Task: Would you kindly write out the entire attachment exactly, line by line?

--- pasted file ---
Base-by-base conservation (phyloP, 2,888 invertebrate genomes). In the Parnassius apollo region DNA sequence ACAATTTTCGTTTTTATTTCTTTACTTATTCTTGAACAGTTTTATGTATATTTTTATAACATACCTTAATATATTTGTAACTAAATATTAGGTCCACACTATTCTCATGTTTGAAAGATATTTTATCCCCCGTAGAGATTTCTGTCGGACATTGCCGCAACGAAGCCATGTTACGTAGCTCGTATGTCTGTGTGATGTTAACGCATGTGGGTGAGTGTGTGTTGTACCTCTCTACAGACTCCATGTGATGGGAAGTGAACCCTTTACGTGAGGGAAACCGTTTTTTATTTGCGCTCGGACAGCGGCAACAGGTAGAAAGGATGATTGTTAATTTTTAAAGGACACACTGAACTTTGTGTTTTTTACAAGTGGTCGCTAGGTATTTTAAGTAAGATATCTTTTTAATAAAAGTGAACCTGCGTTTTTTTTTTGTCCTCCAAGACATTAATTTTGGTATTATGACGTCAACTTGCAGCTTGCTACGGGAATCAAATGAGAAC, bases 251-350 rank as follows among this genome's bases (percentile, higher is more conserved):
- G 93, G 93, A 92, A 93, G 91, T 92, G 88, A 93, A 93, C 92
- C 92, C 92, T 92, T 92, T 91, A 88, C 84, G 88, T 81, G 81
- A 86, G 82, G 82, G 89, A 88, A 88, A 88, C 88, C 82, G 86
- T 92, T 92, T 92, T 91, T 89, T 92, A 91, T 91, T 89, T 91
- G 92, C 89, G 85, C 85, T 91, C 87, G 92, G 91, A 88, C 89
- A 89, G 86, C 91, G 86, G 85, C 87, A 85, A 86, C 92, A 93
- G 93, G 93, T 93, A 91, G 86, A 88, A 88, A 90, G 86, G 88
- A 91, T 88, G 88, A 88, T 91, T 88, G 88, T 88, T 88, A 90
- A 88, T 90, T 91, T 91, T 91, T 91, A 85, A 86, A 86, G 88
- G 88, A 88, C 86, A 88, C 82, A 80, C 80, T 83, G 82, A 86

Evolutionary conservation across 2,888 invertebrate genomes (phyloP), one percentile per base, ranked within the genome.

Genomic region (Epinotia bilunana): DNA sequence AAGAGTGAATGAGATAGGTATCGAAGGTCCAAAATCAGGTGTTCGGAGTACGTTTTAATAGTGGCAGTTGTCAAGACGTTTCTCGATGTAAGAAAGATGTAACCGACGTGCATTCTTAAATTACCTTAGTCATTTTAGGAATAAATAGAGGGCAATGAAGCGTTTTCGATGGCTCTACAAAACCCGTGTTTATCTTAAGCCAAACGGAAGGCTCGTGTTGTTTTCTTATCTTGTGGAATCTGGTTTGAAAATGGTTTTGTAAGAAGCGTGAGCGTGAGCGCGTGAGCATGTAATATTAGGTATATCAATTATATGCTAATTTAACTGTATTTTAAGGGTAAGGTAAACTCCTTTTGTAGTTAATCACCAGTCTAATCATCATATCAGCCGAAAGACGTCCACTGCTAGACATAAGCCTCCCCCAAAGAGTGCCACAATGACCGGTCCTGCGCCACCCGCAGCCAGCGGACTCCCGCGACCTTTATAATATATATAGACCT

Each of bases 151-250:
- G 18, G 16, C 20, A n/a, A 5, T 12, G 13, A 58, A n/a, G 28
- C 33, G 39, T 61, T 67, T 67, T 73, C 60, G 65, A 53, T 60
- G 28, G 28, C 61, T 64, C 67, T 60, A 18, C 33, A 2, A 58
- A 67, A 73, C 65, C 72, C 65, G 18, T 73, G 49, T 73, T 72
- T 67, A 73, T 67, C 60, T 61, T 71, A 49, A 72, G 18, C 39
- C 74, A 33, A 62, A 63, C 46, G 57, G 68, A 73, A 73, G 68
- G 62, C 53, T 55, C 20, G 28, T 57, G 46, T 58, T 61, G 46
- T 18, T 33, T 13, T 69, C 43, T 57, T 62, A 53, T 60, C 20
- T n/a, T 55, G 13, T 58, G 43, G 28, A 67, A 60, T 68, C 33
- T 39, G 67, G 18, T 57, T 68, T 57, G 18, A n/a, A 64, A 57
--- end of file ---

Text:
Base-by-base conservation (phyloP, 2,888 invertebrate genomes). In the Parnassius apollo region DNA sequence ACAATTTTCGTTTTTATTTCTTTACTTATTCTTGAACAGTTTTATGTATATTTTTATAACATACCTTAATATATTTGTAACTAAATATTAGGTCCACACTATTCTCATGTTTGAAAGATATTTTATCCCCCGTAGAGATTTCTGTCGGACATTGCCGCAACGAAGCCATGTTACGTAGCTCGTATGTCTGTGTGATGTTAACGCATGTGGGTGAGTGTGTGTTGTACCTCTCTACAGACTCCATGTGATGGGAAGTGAACCCTTTACGTGAGGGAAACCGTTTTTTATTTGCGCTCGGACAGCGGCAACAGGTAGAAAGGATGATTGTTAATTTTTAAAGGACACACTGAACTTTGTGTTTTTTACAAGTGGTCGCTAGGTATTTTAAGTAAGATATCTTTTTAATAAAAGTGAACCTGCGTTTTTTTTTTGTCCTCCAAGACATTAATTTTGGTATTATGACGTCAACTTGCAGCTTGCTACGGGAATCAAATGAGAAC, bases 251-350 rank as follows among this genome's bases (percentile, higher is more conserved):
- G 93, G 93, A 92, A 93, G 91, T 92, G 88, A 93, A 93, C 92
- C 92, C 92, T 92, T 92, T 91, A 88, C 84, G 88, T 81, G 81
- A 86, G 82, G 82, G 89, A 88, A 88, A 88, C 88, C 82, G 86
- T 92, T 92, T 92, T 91, T 89, T 92, A 91, T 91, T 89, T 91
- G 92, C 89, G 85, C 85, T 91, C 87, G 92, G 91, A 88, C 89
- A 89, G 86, C 91, G 86, G 85, C 87, A 85, A 86, C 92, A 93
- G 93, G 93, T 93, A 91, G 86, A 88, A 88, A 90, G 86, G 88
- A 91, T 88, G 88, A 88, T 91, T 88, G 88, T 88, T 88, A 90
- A 88, T 90, T 91, T 91, T 91, T 91, A 85, A 86, A 86, G 88
- G 88, A 88, C 86, A 88, C 82, A 80, C 80, T 83, G 82, A 86

Evolutionary conservation across 2,888 invertebrate genomes (phyloP), one percentile per base, ranked within the genome.

Genomic region (Epinotia bilunana): DNA sequence AAGAGTGAATGAGATAGGTATCGAAGGTCCAAAATCAGGTGTTCGGAGTACGTTTTAATAGTGGCAGTTGTCAAGACGTTTCTCGATGTAAGAAAGATGTAACCGACGTGCATTCTTAAATTACCTTAGTCATTTTAGGAATAAATAGAGGGCAATGAAGCGTTTTCGATGGCTCTACAAAACCCGTGTTTATCTTAAGCCAAACGGAAGGCTCGTGTTGTTTTCTTATCTTGTGGAATCTGGTTTGAAAATGGTTTTGTAAGAAGCGTGAGCGTGAGCGCGTGAGCATGTAATATTAGGTATATCAATTATATGCTAATTTAACTGTATTTTAAGGGTAAGGTAAACTCCTTTTGTAGTTAATCACCAGTCTAATCATCATATCAGCCGAAAGACGTCCACTGCTAGACATAAGCCTCCCCCAAAGAGTGCCACAATGACCGGTCCTGCGCCACCCGCAGCCAGCGGACTCCCGCGACCTTTATAATATATATAGACCT

Each of bases 151-250:
- G 18, G 16, C 20, A n/a, A 5, T 12, G 13, A 58, A n/a, G 28
- C 33, G 39, T 61, T 67, T 67, T 73, C 60, G 65, A 53, T 60
- G 28, G 28, C 61, T 64, C 67, T 60, A 18, C 33, A 2, A 58
- A 67, A 73, C 65, C 72, C 65, G 18, T 73, G 49, T 73, T 72
- T 67, A 73, T 67, C 60, T 61, T 71, A 49, A 72, G 18, C 39
- C 74, A 33, A 62, A 63, C 46, G 57, G 68, A 73, A 73, G 68
- G 62, C 53, T 55, C 20, G 28, T 57, G 46, T 58, T 61, G 46
- T 18, T 33, T 13, T 69, C 43, T 57, T 62, A 53, T 60, C 20
- T n/a, T 55, G 13, T 58, G 43, G 28, A 67, A 60, T 68, C 33
- T 39, G 67, G 18, T 57, T 68, T 57, G 18, A n/a, A 64, A 57